Over the last year fives years for two startups I’ve raised a little under $1 million dollars from 30 angel investors. I’ve probably spoken or pitched ten times that many. It’s a dark art and here is my two penneth which may help you along your way to do the same or better…
This is intentionally quick fire and inexhaustible, so if there are any questions I’m happy to field them in the comments.
Deck or Presentation
This is an excellent outline of a deck, from one of the kings of Silicon Valley VC, Sequoia.
Most angels will want to see an exec summary if not a deck as above; make sure this exec summary is STRICTLY one page. Work at it until it is. There is lots of content out there on this. Here was mine from 2009 for Rummble; Imperfect, but not too bad either.
You could also use a strip down deck if its hard (as Rummble was) to explain the product because it’s completely new or a different concept. So, maybe 5-7 slides as accompaniment. I’d advise sending as a PDF — and you’ll need a presentation deck (few words for when you pitch with it) and one WITH words to explain, for when you send it.
So you need two decks – one to pitch with in person and one to email for reading with out your explanation, which includes notes for each slide explaining.
Great book on writing powerpoints / presentations is Lifes a Pitch; you can read it in 1-2 hrs, but well worth the money. .. in fact I was so impressed by the book I wrote a blog post about Lifes a Pitch here.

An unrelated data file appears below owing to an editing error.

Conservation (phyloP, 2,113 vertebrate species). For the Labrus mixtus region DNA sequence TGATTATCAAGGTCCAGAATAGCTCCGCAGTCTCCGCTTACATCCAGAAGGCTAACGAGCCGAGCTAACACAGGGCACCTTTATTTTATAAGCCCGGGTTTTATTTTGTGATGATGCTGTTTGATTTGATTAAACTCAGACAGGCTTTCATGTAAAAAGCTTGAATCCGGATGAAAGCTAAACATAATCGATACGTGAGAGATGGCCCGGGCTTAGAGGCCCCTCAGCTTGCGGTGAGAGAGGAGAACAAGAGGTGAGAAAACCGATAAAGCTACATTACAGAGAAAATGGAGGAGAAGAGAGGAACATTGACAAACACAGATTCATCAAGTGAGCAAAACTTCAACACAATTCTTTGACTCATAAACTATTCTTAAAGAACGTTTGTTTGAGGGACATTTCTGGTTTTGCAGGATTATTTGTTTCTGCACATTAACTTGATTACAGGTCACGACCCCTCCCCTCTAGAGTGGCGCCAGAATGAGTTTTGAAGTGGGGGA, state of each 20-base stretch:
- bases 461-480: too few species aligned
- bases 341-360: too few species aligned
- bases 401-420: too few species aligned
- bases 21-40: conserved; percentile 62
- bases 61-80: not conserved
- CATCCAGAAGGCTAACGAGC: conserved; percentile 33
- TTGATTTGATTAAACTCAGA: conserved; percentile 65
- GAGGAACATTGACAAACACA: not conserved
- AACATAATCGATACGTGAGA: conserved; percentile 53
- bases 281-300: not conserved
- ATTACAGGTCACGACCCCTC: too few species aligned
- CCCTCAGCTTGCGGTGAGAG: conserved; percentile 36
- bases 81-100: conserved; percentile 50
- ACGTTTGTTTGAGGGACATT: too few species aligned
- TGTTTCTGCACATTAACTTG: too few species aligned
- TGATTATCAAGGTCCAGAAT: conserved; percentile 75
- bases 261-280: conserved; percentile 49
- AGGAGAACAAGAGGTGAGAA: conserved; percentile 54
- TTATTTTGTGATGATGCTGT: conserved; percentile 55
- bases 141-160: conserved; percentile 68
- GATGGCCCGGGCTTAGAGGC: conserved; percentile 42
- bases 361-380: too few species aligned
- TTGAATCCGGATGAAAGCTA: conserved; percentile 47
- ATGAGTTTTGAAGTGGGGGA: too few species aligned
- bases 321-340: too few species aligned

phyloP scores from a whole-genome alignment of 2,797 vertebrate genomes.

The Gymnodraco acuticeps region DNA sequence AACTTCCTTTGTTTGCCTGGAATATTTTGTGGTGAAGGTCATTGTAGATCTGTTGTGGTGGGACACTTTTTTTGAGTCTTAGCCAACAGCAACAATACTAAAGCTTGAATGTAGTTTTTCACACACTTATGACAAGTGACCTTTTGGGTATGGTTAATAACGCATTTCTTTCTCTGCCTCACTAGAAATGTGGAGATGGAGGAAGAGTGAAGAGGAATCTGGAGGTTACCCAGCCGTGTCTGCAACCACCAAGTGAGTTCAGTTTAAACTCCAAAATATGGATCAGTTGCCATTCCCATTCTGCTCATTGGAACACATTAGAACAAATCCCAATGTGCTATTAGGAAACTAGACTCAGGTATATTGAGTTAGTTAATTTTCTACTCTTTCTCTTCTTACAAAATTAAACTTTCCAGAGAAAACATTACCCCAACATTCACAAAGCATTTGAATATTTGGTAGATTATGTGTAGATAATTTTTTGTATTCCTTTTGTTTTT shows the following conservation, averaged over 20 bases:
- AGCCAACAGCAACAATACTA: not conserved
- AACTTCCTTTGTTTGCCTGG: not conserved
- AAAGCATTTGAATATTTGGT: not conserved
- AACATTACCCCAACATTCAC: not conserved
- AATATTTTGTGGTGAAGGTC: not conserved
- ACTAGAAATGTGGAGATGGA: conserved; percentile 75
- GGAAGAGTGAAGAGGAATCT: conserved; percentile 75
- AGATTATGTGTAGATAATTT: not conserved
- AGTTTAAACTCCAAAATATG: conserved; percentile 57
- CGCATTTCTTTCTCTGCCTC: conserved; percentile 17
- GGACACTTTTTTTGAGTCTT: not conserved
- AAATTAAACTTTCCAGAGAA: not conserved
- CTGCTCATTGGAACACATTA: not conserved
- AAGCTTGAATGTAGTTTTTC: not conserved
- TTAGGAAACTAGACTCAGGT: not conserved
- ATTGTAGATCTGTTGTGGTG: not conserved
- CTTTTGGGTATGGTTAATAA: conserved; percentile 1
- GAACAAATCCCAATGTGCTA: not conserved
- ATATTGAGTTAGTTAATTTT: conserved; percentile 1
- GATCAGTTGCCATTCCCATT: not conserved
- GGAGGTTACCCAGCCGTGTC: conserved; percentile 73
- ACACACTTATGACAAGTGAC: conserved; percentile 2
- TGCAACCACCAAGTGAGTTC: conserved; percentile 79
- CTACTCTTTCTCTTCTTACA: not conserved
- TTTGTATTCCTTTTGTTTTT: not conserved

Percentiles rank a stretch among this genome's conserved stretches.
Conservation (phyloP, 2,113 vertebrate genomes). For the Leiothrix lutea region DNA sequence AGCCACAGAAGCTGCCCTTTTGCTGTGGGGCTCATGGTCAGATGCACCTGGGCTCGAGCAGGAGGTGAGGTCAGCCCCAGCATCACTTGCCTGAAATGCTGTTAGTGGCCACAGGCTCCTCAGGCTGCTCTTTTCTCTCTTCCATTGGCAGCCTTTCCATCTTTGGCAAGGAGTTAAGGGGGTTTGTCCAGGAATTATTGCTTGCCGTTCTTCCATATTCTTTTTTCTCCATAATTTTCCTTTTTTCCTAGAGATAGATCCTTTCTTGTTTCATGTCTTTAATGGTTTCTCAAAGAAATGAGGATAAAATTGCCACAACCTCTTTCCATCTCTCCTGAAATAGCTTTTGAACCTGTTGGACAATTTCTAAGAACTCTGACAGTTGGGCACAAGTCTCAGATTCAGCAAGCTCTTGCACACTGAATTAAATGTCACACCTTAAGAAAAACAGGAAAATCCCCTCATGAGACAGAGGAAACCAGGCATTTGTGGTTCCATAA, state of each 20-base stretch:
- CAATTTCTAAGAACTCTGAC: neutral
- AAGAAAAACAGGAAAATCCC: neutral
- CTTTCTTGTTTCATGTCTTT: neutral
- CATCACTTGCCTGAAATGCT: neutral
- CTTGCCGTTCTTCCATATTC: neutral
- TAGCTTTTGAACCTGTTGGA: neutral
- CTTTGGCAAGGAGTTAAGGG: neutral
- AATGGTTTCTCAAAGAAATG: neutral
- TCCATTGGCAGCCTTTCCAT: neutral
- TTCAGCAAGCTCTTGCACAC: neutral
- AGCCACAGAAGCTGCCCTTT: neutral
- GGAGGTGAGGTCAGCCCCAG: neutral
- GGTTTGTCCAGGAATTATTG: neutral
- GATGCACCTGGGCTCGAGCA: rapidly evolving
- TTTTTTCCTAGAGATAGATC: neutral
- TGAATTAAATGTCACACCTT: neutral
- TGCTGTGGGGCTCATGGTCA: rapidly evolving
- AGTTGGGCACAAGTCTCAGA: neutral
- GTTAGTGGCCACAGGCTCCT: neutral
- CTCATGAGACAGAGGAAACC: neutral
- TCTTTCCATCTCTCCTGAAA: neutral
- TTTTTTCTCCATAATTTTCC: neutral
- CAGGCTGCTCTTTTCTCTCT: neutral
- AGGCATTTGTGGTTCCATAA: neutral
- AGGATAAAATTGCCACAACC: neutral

Amount of Money
Angel investors are less sensitive (on the whole) to being flexible on amount of money invested. By this I mean that if you go to a VC and say “1.5m” then it suddenly drops to 1.1m, many will have pause in their confidence of your projections. An angel may be more understanding – often because it is an earlier stage of the company’s development – that the burn rate (the amount you spend each month) is a movable target. This said, be sure about your numbers and don’t get bullied in to saying the investment is too much or too little. Be confident.
Ask an Angel up front some basic questions. Don’t be shy. You need to know:
- Do they have the money?
- What is the typical size of the investment they do
- What was the size of the last 3 investments and in to which companies
You are investing in them as they in you – this is a two-way street and not a one-way interview process.
There are lots of brokers out there. People who will help you find money. Avoid most if not all of them. Definitely avoid anyone asking for an up-front fee or retainer, except in the most exceptional of circumstances if there is a small fee to pitch or something at a really excellent event – however I’d argue if it IS a really excellent event then it won’t be charging.
Rates for commission on investments vary of course depending on size and whatever the person thinks they can get away with(!) but something from 2.5 to 12.5% isn’t unreasonable, 12.5% being on the smaller amounts of money. I’ve taken one or two investments from personal introductions via a business contact which included a 5% commission paid in stock, which was for around £60,000 ($100,000) if I remember correctly.
There are many people who can do an intro, just plug yourself into your local entrepreneur community. Don’t know where it is or who they are? That is what Google is for my dear reader!
You will need to press the flesh and attend all manner of events to find Angel Investors and to meet those who can introduce you. Using a filtering process when talking to someone at an event will help you work out if they are worthwhile investing time in. Questions like:
- What sort of space do you invest in? (angel investors tend to invest in things which excite them or which they understand)